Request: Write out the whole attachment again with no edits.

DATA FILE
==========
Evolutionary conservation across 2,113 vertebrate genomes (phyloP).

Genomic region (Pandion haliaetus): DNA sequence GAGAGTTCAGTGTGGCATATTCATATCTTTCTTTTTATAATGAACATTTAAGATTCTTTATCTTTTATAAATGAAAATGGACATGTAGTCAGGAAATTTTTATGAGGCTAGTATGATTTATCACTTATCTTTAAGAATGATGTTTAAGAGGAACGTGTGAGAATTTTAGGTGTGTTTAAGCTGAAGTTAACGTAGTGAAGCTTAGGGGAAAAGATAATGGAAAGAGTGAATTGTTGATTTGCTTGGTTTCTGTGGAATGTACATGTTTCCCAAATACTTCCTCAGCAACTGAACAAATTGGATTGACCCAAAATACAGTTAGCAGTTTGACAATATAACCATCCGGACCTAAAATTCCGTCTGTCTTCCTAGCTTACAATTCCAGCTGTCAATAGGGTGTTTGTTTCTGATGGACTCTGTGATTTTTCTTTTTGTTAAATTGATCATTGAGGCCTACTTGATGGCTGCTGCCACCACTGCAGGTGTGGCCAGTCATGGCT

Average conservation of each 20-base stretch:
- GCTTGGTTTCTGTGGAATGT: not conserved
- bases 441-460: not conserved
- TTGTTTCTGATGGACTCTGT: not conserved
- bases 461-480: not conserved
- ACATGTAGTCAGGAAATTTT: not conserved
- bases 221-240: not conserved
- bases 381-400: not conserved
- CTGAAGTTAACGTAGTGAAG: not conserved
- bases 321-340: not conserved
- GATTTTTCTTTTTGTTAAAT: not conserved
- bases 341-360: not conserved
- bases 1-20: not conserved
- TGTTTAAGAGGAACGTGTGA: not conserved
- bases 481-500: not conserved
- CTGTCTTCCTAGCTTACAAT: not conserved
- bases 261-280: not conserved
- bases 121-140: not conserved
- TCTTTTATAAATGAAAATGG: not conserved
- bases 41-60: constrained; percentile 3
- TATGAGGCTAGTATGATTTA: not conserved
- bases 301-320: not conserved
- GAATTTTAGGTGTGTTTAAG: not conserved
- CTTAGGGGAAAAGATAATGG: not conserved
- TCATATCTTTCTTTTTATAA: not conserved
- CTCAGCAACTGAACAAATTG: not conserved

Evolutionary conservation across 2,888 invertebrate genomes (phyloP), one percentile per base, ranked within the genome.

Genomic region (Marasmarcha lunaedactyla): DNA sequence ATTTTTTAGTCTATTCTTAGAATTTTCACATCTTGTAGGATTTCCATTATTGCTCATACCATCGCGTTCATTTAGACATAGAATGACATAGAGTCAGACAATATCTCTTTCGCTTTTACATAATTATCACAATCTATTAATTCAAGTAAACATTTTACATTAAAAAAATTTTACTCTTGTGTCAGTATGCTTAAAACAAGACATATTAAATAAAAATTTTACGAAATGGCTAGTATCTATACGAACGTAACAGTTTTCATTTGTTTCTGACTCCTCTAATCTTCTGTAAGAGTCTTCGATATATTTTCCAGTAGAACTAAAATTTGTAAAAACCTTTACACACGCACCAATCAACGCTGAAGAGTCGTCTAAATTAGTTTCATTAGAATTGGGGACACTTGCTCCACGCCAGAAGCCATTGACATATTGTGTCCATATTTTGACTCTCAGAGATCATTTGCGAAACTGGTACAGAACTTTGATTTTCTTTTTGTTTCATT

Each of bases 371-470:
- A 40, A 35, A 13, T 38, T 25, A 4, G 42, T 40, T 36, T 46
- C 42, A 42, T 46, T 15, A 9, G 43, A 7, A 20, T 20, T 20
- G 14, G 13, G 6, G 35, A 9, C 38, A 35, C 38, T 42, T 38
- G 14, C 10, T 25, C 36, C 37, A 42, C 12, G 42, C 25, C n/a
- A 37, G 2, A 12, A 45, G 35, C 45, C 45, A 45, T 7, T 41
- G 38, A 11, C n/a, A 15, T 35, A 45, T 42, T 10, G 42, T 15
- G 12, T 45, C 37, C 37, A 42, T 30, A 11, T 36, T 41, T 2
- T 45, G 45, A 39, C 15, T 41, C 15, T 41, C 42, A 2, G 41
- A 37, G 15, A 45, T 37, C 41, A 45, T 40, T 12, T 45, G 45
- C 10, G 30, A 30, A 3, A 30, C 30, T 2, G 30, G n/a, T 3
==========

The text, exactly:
Evolutionary conservation across 2,113 vertebrate genomes (phyloP).

Genomic region (Pandion haliaetus): DNA sequence GAGAGTTCAGTGTGGCATATTCATATCTTTCTTTTTATAATGAACATTTAAGATTCTTTATCTTTTATAAATGAAAATGGACATGTAGTCAGGAAATTTTTATGAGGCTAGTATGATTTATCACTTATCTTTAAGAATGATGTTTAAGAGGAACGTGTGAGAATTTTAGGTGTGTTTAAGCTGAAGTTAACGTAGTGAAGCTTAGGGGAAAAGATAATGGAAAGAGTGAATTGTTGATTTGCTTGGTTTCTGTGGAATGTACATGTTTCCCAAATACTTCCTCAGCAACTGAACAAATTGGATTGACCCAAAATACAGTTAGCAGTTTGACAATATAACCATCCGGACCTAAAATTCCGTCTGTCTTCCTAGCTTACAATTCCAGCTGTCAATAGGGTGTTTGTTTCTGATGGACTCTGTGATTTTTCTTTTTGTTAAATTGATCATTGAGGCCTACTTGATGGCTGCTGCCACCACTGCAGGTGTGGCCAGTCATGGCT

Average conservation of each 20-base stretch:
- GCTTGGTTTCTGTGGAATGT: not conserved
- bases 441-460: not conserved
- TTGTTTCTGATGGACTCTGT: not conserved
- bases 461-480: not conserved
- ACATGTAGTCAGGAAATTTT: not conserved
- bases 221-240: not conserved
- bases 381-400: not conserved
- CTGAAGTTAACGTAGTGAAG: not conserved
- bases 321-340: not conserved
- GATTTTTCTTTTTGTTAAAT: not conserved
- bases 341-360: not conserved
- bases 1-20: not conserved
- TGTTTAAGAGGAACGTGTGA: not conserved
- bases 481-500: not conserved
- CTGTCTTCCTAGCTTACAAT: not conserved
- bases 261-280: not conserved
- bases 121-140: not conserved
- TCTTTTATAAATGAAAATGG: not conserved
- bases 41-60: constrained; percentile 3
- TATGAGGCTAGTATGATTTA: not conserved
- bases 301-320: not conserved
- GAATTTTAGGTGTGTTTAAG: not conserved
- CTTAGGGGAAAAGATAATGG: not conserved
- TCATATCTTTCTTTTTATAA: not conserved
- CTCAGCAACTGAACAAATTG: not conserved

Evolutionary conservation across 2,888 invertebrate genomes (phyloP), one percentile per base, ranked within the genome.

Genomic region (Marasmarcha lunaedactyla): DNA sequence ATTTTTTAGTCTATTCTTAGAATTTTCACATCTTGTAGGATTTCCATTATTGCTCATACCATCGCGTTCATTTAGACATAGAATGACATAGAGTCAGACAATATCTCTTTCGCTTTTACATAATTATCACAATCTATTAATTCAAGTAAACATTTTACATTAAAAAAATTTTACTCTTGTGTCAGTATGCTTAAAACAAGACATATTAAATAAAAATTTTACGAAATGGCTAGTATCTATACGAACGTAACAGTTTTCATTTGTTTCTGACTCCTCTAATCTTCTGTAAGAGTCTTCGATATATTTTCCAGTAGAACTAAAATTTGTAAAAACCTTTACACACGCACCAATCAACGCTGAAGAGTCGTCTAAATTAGTTTCATTAGAATTGGGGACACTTGCTCCACGCCAGAAGCCATTGACATATTGTGTCCATATTTTGACTCTCAGAGATCATTTGCGAAACTGGTACAGAACTTTGATTTTCTTTTTGTTTCATT

Each of bases 371-470:
- A 40, A 35, A 13, T 38, T 25, A 4, G 42, T 40, T 36, T 46
- C 42, A 42, T 46, T 15, A 9, G 43, A 7, A 20, T 20, T 20
- G 14, G 13, G 6, G 35, A 9, C 38, A 35, C 38, T 42, T 38
- G 14, C 10, T 25, C 36, C 37, A 42, C 12, G 42, C 25, C n/a
- A 37, G 2, A 12, A 45, G 35, C 45, C 45, A 45, T 7, T 41
- G 38, A 11, C n/a, A 15, T 35, A 45, T 42, T 10, G 42, T 15
- G 12, T 45, C 37, C 37, A 42, T 30, A 11, T 36, T 41, T 2
- T 45, G 45, A 39, C 15, T 41, C 15, T 41, C 42, A 2, G 41
- A 37, G 15, A 45, T 37, C 41, A 45, T 40, T 12, T 45, G 45
- C 10, G 30, A 30, A 3, A 30, C 30, T 2, G 30, G n/a, T 3